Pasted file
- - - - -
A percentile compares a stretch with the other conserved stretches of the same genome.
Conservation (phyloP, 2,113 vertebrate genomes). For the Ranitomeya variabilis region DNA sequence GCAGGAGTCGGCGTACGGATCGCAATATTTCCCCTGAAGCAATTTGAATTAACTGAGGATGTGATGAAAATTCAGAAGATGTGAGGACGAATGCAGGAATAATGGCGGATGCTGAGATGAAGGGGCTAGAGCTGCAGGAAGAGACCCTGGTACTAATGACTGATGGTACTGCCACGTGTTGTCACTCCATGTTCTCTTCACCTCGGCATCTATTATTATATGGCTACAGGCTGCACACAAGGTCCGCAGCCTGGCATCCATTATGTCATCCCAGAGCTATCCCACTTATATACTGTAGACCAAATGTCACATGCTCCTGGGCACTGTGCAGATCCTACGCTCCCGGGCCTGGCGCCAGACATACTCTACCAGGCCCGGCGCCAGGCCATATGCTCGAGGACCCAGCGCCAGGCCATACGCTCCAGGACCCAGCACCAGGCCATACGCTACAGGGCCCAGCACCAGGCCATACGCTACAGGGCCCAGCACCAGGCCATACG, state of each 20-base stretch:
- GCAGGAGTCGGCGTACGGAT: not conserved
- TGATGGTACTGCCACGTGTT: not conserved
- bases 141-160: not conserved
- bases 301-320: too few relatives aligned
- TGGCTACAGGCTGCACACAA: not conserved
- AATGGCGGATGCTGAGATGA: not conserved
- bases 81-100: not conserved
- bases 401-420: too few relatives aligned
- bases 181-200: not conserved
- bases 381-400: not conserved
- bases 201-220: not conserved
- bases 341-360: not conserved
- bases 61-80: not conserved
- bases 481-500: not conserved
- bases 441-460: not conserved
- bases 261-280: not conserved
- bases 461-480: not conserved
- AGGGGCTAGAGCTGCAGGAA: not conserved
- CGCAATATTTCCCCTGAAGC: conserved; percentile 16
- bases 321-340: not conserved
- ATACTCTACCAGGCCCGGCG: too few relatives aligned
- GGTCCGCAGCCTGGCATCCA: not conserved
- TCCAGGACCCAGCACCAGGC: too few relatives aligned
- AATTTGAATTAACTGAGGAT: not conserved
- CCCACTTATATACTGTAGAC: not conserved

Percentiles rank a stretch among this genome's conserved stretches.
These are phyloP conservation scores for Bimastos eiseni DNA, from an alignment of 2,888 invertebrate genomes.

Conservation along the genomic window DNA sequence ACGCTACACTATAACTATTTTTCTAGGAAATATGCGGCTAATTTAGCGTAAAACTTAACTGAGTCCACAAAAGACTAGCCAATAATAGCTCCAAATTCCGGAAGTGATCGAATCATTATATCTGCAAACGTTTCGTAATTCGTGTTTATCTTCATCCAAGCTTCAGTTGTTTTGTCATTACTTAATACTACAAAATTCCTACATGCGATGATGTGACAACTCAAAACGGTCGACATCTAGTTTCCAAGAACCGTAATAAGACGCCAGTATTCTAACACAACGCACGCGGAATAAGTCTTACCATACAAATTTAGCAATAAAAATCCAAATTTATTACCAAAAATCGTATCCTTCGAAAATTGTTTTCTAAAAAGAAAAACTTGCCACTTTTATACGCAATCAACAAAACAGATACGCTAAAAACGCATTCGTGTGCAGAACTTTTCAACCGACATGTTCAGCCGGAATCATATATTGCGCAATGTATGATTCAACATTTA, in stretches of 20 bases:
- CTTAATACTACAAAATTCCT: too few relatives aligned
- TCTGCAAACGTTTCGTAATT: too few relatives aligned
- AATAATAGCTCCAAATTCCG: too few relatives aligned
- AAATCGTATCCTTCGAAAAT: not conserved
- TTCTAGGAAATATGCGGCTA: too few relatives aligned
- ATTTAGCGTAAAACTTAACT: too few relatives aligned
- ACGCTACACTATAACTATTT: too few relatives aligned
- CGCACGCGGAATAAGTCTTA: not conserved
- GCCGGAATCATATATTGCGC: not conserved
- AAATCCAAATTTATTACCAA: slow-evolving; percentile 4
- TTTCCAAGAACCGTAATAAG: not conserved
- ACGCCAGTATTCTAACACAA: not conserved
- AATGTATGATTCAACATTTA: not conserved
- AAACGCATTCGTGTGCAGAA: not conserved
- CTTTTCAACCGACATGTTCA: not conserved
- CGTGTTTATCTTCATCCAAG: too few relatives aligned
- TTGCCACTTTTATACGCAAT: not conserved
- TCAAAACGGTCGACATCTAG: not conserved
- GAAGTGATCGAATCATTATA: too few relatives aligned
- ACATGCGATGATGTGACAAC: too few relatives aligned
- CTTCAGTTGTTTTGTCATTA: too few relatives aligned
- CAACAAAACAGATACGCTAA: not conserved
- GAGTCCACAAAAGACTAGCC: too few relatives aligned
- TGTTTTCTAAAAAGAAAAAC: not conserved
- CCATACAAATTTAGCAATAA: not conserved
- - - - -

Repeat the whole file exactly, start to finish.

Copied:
A percentile compares a stretch with the other conserved stretches of the same genome.
Conservation (phyloP, 2,113 vertebrate genomes). For the Ranitomeya variabilis region DNA sequence GCAGGAGTCGGCGTACGGATCGCAATATTTCCCCTGAAGCAATTTGAATTAACTGAGGATGTGATGAAAATTCAGAAGATGTGAGGACGAATGCAGGAATAATGGCGGATGCTGAGATGAAGGGGCTAGAGCTGCAGGAAGAGACCCTGGTACTAATGACTGATGGTACTGCCACGTGTTGTCACTCCATGTTCTCTTCACCTCGGCATCTATTATTATATGGCTACAGGCTGCACACAAGGTCCGCAGCCTGGCATCCATTATGTCATCCCAGAGCTATCCCACTTATATACTGTAGACCAAATGTCACATGCTCCTGGGCACTGTGCAGATCCTACGCTCCCGGGCCTGGCGCCAGACATACTCTACCAGGCCCGGCGCCAGGCCATATGCTCGAGGACCCAGCGCCAGGCCATACGCTCCAGGACCCAGCACCAGGCCATACGCTACAGGGCCCAGCACCAGGCCATACGCTACAGGGCCCAGCACCAGGCCATACG, state of each 20-base stretch:
- GCAGGAGTCGGCGTACGGAT: not conserved
- TGATGGTACTGCCACGTGTT: not conserved
- bases 141-160: not conserved
- bases 301-320: too few relatives aligned
- TGGCTACAGGCTGCACACAA: not conserved
- AATGGCGGATGCTGAGATGA: not conserved
- bases 81-100: not conserved
- bases 401-420: too few relatives aligned
- bases 181-200: not conserved
- bases 381-400: not conserved
- bases 201-220: not conserved
- bases 341-360: not conserved
- bases 61-80: not conserved
- bases 481-500: not conserved
- bases 441-460: not conserved
- bases 261-280: not conserved
- bases 461-480: not conserved
- AGGGGCTAGAGCTGCAGGAA: not conserved
- CGCAATATTTCCCCTGAAGC: conserved; percentile 16
- bases 321-340: not conserved
- ATACTCTACCAGGCCCGGCG: too few relatives aligned
- GGTCCGCAGCCTGGCATCCA: not conserved
- TCCAGGACCCAGCACCAGGC: too few relatives aligned
- AATTTGAATTAACTGAGGAT: not conserved
- CCCACTTATATACTGTAGAC: not conserved

Percentiles rank a stretch among this genome's conserved stretches.
These are phyloP conservation scores for Bimastos eiseni DNA, from an alignment of 2,888 invertebrate genomes.

Conservation along the genomic window DNA sequence ACGCTACACTATAACTATTTTTCTAGGAAATATGCGGCTAATTTAGCGTAAAACTTAACTGAGTCCACAAAAGACTAGCCAATAATAGCTCCAAATTCCGGAAGTGATCGAATCATTATATCTGCAAACGTTTCGTAATTCGTGTTTATCTTCATCCAAGCTTCAGTTGTTTTGTCATTACTTAATACTACAAAATTCCTACATGCGATGATGTGACAACTCAAAACGGTCGACATCTAGTTTCCAAGAACCGTAATAAGACGCCAGTATTCTAACACAACGCACGCGGAATAAGTCTTACCATACAAATTTAGCAATAAAAATCCAAATTTATTACCAAAAATCGTATCCTTCGAAAATTGTTTTCTAAAAAGAAAAACTTGCCACTTTTATACGCAATCAACAAAACAGATACGCTAAAAACGCATTCGTGTGCAGAACTTTTCAACCGACATGTTCAGCCGGAATCATATATTGCGCAATGTATGATTCAACATTTA, in stretches of 20 bases:
- CTTAATACTACAAAATTCCT: too few relatives aligned
- TCTGCAAACGTTTCGTAATT: too few relatives aligned
- AATAATAGCTCCAAATTCCG: too few relatives aligned
- AAATCGTATCCTTCGAAAAT: not conserved
- TTCTAGGAAATATGCGGCTA: too few relatives aligned
- ATTTAGCGTAAAACTTAACT: too few relatives aligned
- ACGCTACACTATAACTATTT: too few relatives aligned
- CGCACGCGGAATAAGTCTTA: not conserved
- GCCGGAATCATATATTGCGC: not conserved
- AAATCCAAATTTATTACCAA: slow-evolving; percentile 4
- TTTCCAAGAACCGTAATAAG: not conserved
- ACGCCAGTATTCTAACACAA: not conserved
- AATGTATGATTCAACATTTA: not conserved
- AAACGCATTCGTGTGCAGAA: not conserved
- CTTTTCAACCGACATGTTCA: not conserved
- CGTGTTTATCTTCATCCAAG: too few relatives aligned
- TTGCCACTTTTATACGCAAT: not conserved
- TCAAAACGGTCGACATCTAG: not conserved
- GAAGTGATCGAATCATTATA: too few relatives aligned
- ACATGCGATGATGTGACAAC: too few relatives aligned
- CTTCAGTTGTTTTGTCATTA: too few relatives aligned
- CAACAAAACAGATACGCTAA: not conserved
- GAGTCCACAAAAGACTAGCC: too few relatives aligned
- TGTTTTCTAAAAAGAAAAAC: not conserved
- CCATACAAATTTAGCAATAA: not conserved